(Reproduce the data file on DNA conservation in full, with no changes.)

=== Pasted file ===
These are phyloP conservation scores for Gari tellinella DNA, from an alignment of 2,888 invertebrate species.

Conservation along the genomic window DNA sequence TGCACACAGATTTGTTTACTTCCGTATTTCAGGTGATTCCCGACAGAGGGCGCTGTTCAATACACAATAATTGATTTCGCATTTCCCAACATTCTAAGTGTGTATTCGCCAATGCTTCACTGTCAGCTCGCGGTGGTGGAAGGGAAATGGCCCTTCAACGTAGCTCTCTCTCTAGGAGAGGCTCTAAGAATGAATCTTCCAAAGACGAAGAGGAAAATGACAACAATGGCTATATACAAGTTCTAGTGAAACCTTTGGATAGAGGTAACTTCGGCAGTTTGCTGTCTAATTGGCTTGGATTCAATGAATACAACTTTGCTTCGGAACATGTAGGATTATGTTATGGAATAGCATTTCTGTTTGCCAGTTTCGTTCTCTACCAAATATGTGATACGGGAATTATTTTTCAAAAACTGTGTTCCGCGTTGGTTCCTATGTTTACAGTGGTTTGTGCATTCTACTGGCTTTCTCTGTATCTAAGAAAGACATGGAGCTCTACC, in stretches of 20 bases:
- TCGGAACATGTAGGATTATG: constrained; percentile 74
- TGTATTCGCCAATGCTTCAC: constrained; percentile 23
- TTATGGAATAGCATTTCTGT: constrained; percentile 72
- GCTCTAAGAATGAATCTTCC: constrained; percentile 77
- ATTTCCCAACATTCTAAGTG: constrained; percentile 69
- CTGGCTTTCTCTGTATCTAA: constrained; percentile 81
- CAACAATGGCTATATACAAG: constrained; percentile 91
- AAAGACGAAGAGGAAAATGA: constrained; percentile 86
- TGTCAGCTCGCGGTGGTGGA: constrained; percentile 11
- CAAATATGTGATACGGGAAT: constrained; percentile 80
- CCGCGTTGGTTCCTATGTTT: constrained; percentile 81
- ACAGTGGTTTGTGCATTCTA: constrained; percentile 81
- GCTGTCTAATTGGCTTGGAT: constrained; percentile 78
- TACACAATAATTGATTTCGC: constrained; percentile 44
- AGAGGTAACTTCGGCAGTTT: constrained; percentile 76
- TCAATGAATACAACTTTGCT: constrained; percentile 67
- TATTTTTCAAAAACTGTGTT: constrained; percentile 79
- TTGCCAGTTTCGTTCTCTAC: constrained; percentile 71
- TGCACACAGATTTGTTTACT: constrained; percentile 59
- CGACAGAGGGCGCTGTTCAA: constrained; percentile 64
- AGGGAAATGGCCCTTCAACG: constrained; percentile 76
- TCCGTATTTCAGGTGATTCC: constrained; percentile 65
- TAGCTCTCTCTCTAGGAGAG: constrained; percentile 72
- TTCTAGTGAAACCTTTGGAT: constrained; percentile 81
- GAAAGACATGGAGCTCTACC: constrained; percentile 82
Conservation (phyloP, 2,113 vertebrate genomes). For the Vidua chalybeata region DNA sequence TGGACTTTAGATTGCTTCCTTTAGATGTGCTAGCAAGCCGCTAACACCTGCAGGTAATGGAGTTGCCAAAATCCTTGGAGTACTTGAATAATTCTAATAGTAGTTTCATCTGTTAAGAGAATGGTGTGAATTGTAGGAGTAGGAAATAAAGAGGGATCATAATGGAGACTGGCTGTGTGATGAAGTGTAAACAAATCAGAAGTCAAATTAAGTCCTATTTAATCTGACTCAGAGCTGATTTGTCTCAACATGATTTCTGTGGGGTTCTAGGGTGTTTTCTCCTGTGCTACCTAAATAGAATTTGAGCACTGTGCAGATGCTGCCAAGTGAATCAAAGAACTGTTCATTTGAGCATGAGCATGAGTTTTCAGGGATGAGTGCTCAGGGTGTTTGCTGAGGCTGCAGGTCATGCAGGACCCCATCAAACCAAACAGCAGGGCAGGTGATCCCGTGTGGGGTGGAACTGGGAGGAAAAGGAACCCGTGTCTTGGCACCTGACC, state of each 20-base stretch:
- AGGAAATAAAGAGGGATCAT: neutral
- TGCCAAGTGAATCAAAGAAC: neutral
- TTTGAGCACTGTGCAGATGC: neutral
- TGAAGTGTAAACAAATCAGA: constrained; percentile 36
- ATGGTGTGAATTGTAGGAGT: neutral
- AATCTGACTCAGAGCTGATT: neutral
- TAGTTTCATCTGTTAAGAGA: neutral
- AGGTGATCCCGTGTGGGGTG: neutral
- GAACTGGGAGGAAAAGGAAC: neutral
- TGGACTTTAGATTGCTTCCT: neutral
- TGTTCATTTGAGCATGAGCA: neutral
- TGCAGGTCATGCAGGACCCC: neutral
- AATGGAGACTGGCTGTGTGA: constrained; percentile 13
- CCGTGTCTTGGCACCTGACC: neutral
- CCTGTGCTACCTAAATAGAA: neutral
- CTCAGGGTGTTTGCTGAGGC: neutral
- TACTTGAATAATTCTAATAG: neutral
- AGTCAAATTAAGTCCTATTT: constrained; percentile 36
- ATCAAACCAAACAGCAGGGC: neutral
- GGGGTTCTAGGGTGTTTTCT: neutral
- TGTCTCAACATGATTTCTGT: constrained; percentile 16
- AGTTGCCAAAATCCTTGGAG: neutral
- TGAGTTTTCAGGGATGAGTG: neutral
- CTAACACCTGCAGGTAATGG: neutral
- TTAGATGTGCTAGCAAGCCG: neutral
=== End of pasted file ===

These are phyloP conservation scores for Gari tellinella DNA, from an alignment of 2,888 invertebrate species.

Conservation along the genomic window DNA sequence TGCACACAGATTTGTTTACTTCCGTATTTCAGGTGATTCCCGACAGAGGGCGCTGTTCAATACACAATAATTGATTTCGCATTTCCCAACATTCTAAGTGTGTATTCGCCAATGCTTCACTGTCAGCTCGCGGTGGTGGAAGGGAAATGGCCCTTCAACGTAGCTCTCTCTCTAGGAGAGGCTCTAAGAATGAATCTTCCAAAGACGAAGAGGAAAATGACAACAATGGCTATATACAAGTTCTAGTGAAACCTTTGGATAGAGGTAACTTCGGCAGTTTGCTGTCTAATTGGCTTGGATTCAATGAATACAACTTTGCTTCGGAACATGTAGGATTATGTTATGGAATAGCATTTCTGTTTGCCAGTTTCGTTCTCTACCAAATATGTGATACGGGAATTATTTTTCAAAAACTGTGTTCCGCGTTGGTTCCTATGTTTACAGTGGTTTGTGCATTCTACTGGCTTTCTCTGTATCTAAGAAAGACATGGAGCTCTACC, in stretches of 20 bases:
- TCGGAACATGTAGGATTATG: constrained; percentile 74
- TGTATTCGCCAATGCTTCAC: constrained; percentile 23
- TTATGGAATAGCATTTCTGT: constrained; percentile 72
- GCTCTAAGAATGAATCTTCC: constrained; percentile 77
- ATTTCCCAACATTCTAAGTG: constrained; percentile 69
- CTGGCTTTCTCTGTATCTAA: constrained; percentile 81
- CAACAATGGCTATATACAAG: constrained; percentile 91
- AAAGACGAAGAGGAAAATGA: constrained; percentile 86
- TGTCAGCTCGCGGTGGTGGA: constrained; percentile 11
- CAAATATGTGATACGGGAAT: constrained; percentile 80
- CCGCGTTGGTTCCTATGTTT: constrained; percentile 81
- ACAGTGGTTTGTGCATTCTA: constrained; percentile 81
- GCTGTCTAATTGGCTTGGAT: constrained; percentile 78
- TACACAATAATTGATTTCGC: constrained; percentile 44
- AGAGGTAACTTCGGCAGTTT: constrained; percentile 76
- TCAATGAATACAACTTTGCT: constrained; percentile 67
- TATTTTTCAAAAACTGTGTT: constrained; percentile 79
- TTGCCAGTTTCGTTCTCTAC: constrained; percentile 71
- TGCACACAGATTTGTTTACT: constrained; percentile 59
- CGACAGAGGGCGCTGTTCAA: constrained; percentile 64
- AGGGAAATGGCCCTTCAACG: constrained; percentile 76
- TCCGTATTTCAGGTGATTCC: constrained; percentile 65
- TAGCTCTCTCTCTAGGAGAG: constrained; percentile 72
- TTCTAGTGAAACCTTTGGAT: constrained; percentile 81
- GAAAGACATGGAGCTCTACC: constrained; percentile 82
Conservation (phyloP, 2,113 vertebrate genomes). For the Vidua chalybeata region DNA sequence TGGACTTTAGATTGCTTCCTTTAGATGTGCTAGCAAGCCGCTAACACCTGCAGGTAATGGAGTTGCCAAAATCCTTGGAGTACTTGAATAATTCTAATAGTAGTTTCATCTGTTAAGAGAATGGTGTGAATTGTAGGAGTAGGAAATAAAGAGGGATCATAATGGAGACTGGCTGTGTGATGAAGTGTAAACAAATCAGAAGTCAAATTAAGTCCTATTTAATCTGACTCAGAGCTGATTTGTCTCAACATGATTTCTGTGGGGTTCTAGGGTGTTTTCTCCTGTGCTACCTAAATAGAATTTGAGCACTGTGCAGATGCTGCCAAGTGAATCAAAGAACTGTTCATTTGAGCATGAGCATGAGTTTTCAGGGATGAGTGCTCAGGGTGTTTGCTGAGGCTGCAGGTCATGCAGGACCCCATCAAACCAAACAGCAGGGCAGGTGATCCCGTGTGGGGTGGAACTGGGAGGAAAAGGAACCCGTGTCTTGGCACCTGACC, state of each 20-base stretch:
- AGGAAATAAAGAGGGATCAT: neutral
- TGCCAAGTGAATCAAAGAAC: neutral
- TTTGAGCACTGTGCAGATGC: neutral
- TGAAGTGTAAACAAATCAGA: constrained; percentile 36
- ATGGTGTGAATTGTAGGAGT: neutral
- AATCTGACTCAGAGCTGATT: neutral
- TAGTTTCATCTGTTAAGAGA: neutral
- AGGTGATCCCGTGTGGGGTG: neutral
- GAACTGGGAGGAAAAGGAAC: neutral
- TGGACTTTAGATTGCTTCCT: neutral
- TGTTCATTTGAGCATGAGCA: neutral
- TGCAGGTCATGCAGGACCCC: neutral
- AATGGAGACTGGCTGTGTGA: constrained; percentile 13
- CCGTGTCTTGGCACCTGACC: neutral
- CCTGTGCTACCTAAATAGAA: neutral
- CTCAGGGTGTTTGCTGAGGC: neutral
- TACTTGAATAATTCTAATAG: neutral
- AGTCAAATTAAGTCCTATTT: constrained; percentile 36
- ATCAAACCAAACAGCAGGGC: neutral
- GGGGTTCTAGGGTGTTTTCT: neutral
- TGTCTCAACATGATTTCTGT: constrained; percentile 16
- AGTTGCCAAAATCCTTGGAG: neutral
- TGAGTTTTCAGGGATGAGTG: neutral
- CTAACACCTGCAGGTAATGG: neutral
- TTAGATGTGCTAGCAAGCCG: neutral